Don Juan did indeed meet up with that tribe. Known as the Mandan, they did seem quite fair-skinned but by now Evans had already observed that Native Americans’ complexions varied as much as Europeans. He stayed with the tribe for six months, learning their culture, studying their language and hoping to find evidence of something … anything … Welsh. But there was no denying it – these were American Indians with NO repeat NO Welsh characteristics. Linguistically their language had no Welsh sounds and their housing, diet and way of life was anything but Welsh. Don Juan wasn’t just dejected; he was spiritually crushed. With his dreams of finding any Welsh Indians in shreds, he decided to return to St. Louis. Before leaving, he raised the Spanish flag and claimed the land for the Spanish crown. (The Mandan tribe found this gesture highly entertaining!)
Back in St. Louis, he turned in his crude map and notes to Spanish officials, then turned to the whiskey bottle and hit it hard! A broken man, he wound up an alcoholic, unemployable and destitute as his health rapidly deteriorated. Sadly, Don Juan died before his 30th birthday and was buried in an unmarked grave.
Despite Don Juan’s perceived failure and tragic demise, he did not die in vain. Within a decade, seismic geopolitical changes occurred on America’s western frontier. In 1803, American President Thomas Jefferson was able to purchase (with Spain’s assistance) vast areas of land in the Mississippi/Missouri River drainage area. Known as the Louisiana Purchase, this notable achievement is viewed by many as ‘the greatest land bargain ever made in human history’. It effectively doubled the size of the young United States and provided much needed waterways and natural resources to the burgeoning country.
Remember that Spanish flag planted by Evans upon leaving the Mandoc tribe? It turns out that it marked the 49th parallel which became a legal and significant boundary specified by the terms of the Louisiana Purchase.
Remember that crude map crafted by Evans and turned into Spanish officials upon his return? That same map played a major role in the infamous Lewis and Clark expedition which President Jefferson sponsored to chart the newly acquired lands in hope of finding a route to the Pacific. But it was the myth – the belief that Welsh Indians roamed the America West – that truly intrigued President Jefferson; to the point that he instructed Lewis and Clark to ‘find the descendants of the Madoc Welsh Indians’.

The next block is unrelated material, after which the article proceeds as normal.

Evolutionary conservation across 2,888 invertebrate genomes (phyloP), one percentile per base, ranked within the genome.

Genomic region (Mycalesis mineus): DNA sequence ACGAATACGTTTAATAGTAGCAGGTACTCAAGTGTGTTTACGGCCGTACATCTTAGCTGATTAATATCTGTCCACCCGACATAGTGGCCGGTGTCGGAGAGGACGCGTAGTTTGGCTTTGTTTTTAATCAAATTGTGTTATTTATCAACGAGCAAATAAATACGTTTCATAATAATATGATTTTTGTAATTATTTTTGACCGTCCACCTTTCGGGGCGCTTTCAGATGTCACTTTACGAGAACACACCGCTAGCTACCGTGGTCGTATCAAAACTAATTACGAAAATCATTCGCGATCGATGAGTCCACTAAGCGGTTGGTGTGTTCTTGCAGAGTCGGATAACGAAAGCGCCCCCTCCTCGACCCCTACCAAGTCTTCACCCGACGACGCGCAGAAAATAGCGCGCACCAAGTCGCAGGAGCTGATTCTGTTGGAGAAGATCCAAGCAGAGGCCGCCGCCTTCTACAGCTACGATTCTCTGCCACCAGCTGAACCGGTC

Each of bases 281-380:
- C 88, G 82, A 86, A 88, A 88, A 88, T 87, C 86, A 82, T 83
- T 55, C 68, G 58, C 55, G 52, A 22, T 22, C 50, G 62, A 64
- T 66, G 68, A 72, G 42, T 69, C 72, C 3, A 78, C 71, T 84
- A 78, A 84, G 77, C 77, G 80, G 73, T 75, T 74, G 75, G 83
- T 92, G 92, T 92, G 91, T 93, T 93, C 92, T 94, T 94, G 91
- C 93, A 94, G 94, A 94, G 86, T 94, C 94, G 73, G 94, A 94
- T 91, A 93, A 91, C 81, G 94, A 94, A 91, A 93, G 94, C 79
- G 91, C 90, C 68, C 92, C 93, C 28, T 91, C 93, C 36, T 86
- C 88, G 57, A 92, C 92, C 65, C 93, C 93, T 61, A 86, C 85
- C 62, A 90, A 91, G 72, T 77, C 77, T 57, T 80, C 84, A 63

Don Juan Evans efforts were not futile. He had an amazing adventure and his strong belief in the legend gained credibility with the President of the United States. RIP, Don Juan.
Did you know?
- Technically, the Louisiana Purchase was a land deal between France and the United States. In a complicated series of political events, Napoleon had taken control and assumed all Spanish Crown lands in North America (except Mexico and Cuba) in the decade following Evans death.
- Opium (also known as Laudanum) was rather fashionable during the late 18th and early 19th Century Great Britain. It was highly addictive, widely available and could be purchased in pubs and at food stalls. It was cheaper than alcohol and especially loved by artists and self-proclaimed ‘visionaries’
- Iolo Morganwag, John Evans’ mentor in London, went on to become one of Wales’ most prolific poets. Later in life he was convicted and disgraced as being a literary ‘forger. It could be that the opium got to him. His Welsh group, The Gorsedd, continues to this day (sans opium). They promote and preserve Welsh literary scholarship, music and language.